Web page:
There is a danger that many people reading this magazine will turn the page as soon as they see this article is about women in engineering. They may think “this isn’t my problem” or “I can’t do anything about it anyway”. Most will be male engineers – and they will be wrong on both counts.
The industry has been sounding alarm bells about the skills gap for a long time. “We anticipate an annual shortfall of between 37,000 and 59,000 engineering graduates and technicians to fill core engineering roles,” says Engineering UK’s State of Engineering report for 2018.
This massive shortfall can in large part be attributed to the fact that young women do not enter engineering roles at anything like the same rate as young men. This might seem good for male engineers – there will be a premium price for their engineering skills in a market that is crying out for them. However, the danger here is the classic boiled frog scenario, where the animal is so comfortable in a pan of rapidly warming water that it doesn’t react until it is too late.
The truth is that such large shortfalls in skilled staff cannot be sustained. The benefits for international engineering companies of being in the UK are being so eroded by the costs of a lack of workforce skills that over time they may move their operations to the many welcoming countries that have no such problems in providing skilled engineering workforces.
This is why men in the UK engineering sector need more women engineers. If women started to come into engineering at the same rates as men, the skills gap would close significantly and the threat of UK engineering operations moving overseas would be considerably reduced.
Challenge to male engineers
So, OK, it is a problem that affects you. But surely this is an issue for HR departments, for educators, for government? What can male engineers do to get more girls to consider engineering? Well, the evidence is that there is actually quite a lot that male engineers can do, both in their everyday lives and in specific initiatives.
Research at King’s College London has highlighted the importance of “science capital,” which means science-related knowledge, understanding, attitudes, behaviours and social contacts.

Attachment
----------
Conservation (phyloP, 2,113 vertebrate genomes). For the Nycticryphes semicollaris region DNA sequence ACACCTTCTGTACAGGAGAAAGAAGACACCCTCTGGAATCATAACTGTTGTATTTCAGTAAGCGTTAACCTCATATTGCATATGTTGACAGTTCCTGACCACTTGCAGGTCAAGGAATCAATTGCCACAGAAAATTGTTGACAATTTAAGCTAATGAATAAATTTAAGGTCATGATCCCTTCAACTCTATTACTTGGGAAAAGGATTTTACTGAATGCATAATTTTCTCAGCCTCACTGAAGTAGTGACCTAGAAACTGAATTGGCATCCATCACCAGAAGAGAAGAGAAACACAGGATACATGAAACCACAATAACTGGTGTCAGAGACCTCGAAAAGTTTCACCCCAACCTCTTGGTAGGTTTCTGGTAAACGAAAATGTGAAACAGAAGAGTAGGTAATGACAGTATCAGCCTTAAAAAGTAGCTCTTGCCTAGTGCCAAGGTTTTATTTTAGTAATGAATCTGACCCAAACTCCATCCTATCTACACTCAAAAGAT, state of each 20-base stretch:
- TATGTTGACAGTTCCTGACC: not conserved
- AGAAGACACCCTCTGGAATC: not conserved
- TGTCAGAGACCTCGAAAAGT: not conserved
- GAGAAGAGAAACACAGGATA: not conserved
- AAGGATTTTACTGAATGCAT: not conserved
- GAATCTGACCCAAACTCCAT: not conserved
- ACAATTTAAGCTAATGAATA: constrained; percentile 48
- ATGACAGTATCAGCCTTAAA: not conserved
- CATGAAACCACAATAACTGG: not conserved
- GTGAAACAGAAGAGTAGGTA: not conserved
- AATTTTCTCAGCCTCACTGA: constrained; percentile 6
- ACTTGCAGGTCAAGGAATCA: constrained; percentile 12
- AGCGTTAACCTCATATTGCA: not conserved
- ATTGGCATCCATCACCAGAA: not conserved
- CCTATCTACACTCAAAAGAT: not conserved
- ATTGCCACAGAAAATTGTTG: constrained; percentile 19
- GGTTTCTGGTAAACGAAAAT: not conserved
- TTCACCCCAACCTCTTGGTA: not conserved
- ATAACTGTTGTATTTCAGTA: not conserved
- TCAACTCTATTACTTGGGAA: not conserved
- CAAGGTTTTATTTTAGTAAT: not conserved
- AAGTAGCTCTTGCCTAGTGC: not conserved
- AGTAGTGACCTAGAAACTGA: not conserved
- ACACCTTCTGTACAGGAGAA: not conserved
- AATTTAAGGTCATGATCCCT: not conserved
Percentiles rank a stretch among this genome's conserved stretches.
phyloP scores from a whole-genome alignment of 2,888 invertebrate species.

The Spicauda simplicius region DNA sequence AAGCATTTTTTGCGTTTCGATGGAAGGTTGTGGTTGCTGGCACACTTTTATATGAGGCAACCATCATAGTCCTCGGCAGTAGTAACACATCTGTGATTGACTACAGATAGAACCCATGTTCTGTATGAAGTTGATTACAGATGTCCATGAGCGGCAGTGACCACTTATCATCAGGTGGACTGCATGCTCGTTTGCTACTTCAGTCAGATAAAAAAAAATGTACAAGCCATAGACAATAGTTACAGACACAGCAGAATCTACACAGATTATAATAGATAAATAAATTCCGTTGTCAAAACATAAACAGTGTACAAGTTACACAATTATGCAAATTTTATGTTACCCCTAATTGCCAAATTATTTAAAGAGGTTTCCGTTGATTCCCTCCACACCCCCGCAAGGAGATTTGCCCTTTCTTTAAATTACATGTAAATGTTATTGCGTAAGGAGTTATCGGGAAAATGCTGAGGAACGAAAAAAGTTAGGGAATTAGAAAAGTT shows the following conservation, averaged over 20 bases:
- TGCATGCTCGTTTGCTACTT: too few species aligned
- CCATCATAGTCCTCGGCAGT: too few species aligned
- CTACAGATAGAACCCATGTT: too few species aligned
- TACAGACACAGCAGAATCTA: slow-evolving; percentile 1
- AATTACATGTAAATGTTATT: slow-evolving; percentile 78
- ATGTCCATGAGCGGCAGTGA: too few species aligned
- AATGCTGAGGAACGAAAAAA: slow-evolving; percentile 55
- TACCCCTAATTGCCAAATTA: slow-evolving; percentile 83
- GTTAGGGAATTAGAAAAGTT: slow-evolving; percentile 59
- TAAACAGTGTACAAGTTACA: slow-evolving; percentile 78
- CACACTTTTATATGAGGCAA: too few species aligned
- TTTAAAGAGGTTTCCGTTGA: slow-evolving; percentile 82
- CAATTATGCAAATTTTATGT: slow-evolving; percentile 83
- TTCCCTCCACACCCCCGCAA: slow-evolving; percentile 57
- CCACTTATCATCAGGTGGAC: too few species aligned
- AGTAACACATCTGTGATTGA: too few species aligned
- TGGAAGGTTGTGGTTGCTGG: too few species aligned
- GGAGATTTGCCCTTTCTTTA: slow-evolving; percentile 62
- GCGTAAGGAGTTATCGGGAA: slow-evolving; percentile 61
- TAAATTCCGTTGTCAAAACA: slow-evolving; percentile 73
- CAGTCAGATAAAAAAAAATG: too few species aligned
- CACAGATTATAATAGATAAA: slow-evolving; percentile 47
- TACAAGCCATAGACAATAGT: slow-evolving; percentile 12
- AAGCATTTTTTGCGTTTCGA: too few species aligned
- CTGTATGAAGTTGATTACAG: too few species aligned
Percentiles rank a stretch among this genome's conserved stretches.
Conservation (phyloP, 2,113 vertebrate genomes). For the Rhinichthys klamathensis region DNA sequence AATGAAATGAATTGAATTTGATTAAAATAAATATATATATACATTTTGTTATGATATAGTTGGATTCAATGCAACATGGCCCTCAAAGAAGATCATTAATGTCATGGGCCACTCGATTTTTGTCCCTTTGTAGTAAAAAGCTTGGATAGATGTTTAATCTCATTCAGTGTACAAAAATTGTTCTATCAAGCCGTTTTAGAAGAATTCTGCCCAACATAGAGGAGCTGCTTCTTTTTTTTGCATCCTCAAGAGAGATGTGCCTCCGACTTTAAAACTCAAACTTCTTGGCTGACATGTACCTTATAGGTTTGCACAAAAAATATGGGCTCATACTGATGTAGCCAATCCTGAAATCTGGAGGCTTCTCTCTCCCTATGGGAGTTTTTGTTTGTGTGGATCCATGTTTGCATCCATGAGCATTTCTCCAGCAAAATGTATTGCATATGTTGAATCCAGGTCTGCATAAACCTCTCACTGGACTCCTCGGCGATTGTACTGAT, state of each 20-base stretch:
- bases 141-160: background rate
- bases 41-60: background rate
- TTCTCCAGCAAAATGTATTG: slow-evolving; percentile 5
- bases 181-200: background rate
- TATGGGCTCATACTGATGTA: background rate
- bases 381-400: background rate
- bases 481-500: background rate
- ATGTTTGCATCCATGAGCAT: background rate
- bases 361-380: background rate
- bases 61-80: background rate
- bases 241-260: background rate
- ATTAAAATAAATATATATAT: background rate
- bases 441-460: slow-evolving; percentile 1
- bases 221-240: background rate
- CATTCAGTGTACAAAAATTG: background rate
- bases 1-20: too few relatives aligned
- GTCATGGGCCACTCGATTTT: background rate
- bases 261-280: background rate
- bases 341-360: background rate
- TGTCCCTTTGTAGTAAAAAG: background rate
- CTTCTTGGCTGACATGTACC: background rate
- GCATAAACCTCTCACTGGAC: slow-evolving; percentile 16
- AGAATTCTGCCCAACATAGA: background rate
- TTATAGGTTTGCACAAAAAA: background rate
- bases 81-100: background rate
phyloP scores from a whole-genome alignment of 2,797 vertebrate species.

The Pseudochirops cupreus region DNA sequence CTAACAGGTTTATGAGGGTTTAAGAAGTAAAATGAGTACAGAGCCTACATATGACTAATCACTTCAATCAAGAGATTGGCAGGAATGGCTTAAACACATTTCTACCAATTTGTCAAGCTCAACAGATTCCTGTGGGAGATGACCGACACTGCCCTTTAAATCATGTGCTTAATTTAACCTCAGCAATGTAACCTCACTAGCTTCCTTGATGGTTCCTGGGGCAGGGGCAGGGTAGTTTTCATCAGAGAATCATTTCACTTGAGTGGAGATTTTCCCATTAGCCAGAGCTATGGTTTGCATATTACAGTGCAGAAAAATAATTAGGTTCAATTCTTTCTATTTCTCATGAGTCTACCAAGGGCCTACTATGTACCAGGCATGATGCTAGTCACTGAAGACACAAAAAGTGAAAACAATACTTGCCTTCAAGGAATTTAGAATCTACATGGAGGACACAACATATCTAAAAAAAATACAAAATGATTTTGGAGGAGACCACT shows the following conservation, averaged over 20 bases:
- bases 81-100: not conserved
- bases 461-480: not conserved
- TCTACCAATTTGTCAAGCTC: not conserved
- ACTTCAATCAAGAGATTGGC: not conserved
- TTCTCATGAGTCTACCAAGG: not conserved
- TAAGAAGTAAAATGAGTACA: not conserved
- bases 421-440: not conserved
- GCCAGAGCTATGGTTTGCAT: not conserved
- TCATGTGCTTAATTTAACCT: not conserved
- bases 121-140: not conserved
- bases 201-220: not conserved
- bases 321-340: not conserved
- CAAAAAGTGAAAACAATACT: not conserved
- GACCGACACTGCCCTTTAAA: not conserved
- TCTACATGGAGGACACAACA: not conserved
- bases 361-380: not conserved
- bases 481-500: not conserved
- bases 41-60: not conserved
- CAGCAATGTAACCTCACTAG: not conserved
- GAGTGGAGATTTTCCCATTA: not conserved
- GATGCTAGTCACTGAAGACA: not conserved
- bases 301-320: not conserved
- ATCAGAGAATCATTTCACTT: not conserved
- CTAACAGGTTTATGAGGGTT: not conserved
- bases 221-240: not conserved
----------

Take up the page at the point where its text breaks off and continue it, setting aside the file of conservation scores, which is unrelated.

Working scientists and engineers are a key part of the environment in which young people gather knowledge and attitudes about careers. If a family contains STEM professionals, or has good friends who are STEM professionals, then the likelihood is that the young people in that family will have positive attitudes towards exploring STEM careers.
So male engineers have a role in being evangelists for their profession with their families and friends. Talk about what you do and why you enjoy it. Talk about how being an engineer, male or female, means that you can make a real difference to people’s lives across the world. There is great value in personal conversation. What you do is interesting, rewarding and valuable to society. Tell people about it.
There is also merit in supporting employers’ initiatives with schools. Adults who work as mentors on programmes helping young people to get a perspective on engineering careers typically say they get as much out of it as the youngsters.
Most companies now recognise that giving young people experiences of industry is worthwhile and easily accomplished by working with experts such as the charity EDT or the Industrial Cadets programme. If your company isn’t quite so enlightened yet, you can still contact EDT and ask to become a volunteer in one of our programmes.
Take action – recognise that it is your future that is involved here too, and don’t miss an opportunity to tell young women the positive story about engineering.
Find out more at etrust.org.uk/jobs, or email email@example.com. International Women in Engineering Day is on 23 June.
Content published by Professional Engineering does not necessarily represent the views of the Institution of Mechanical Engineers.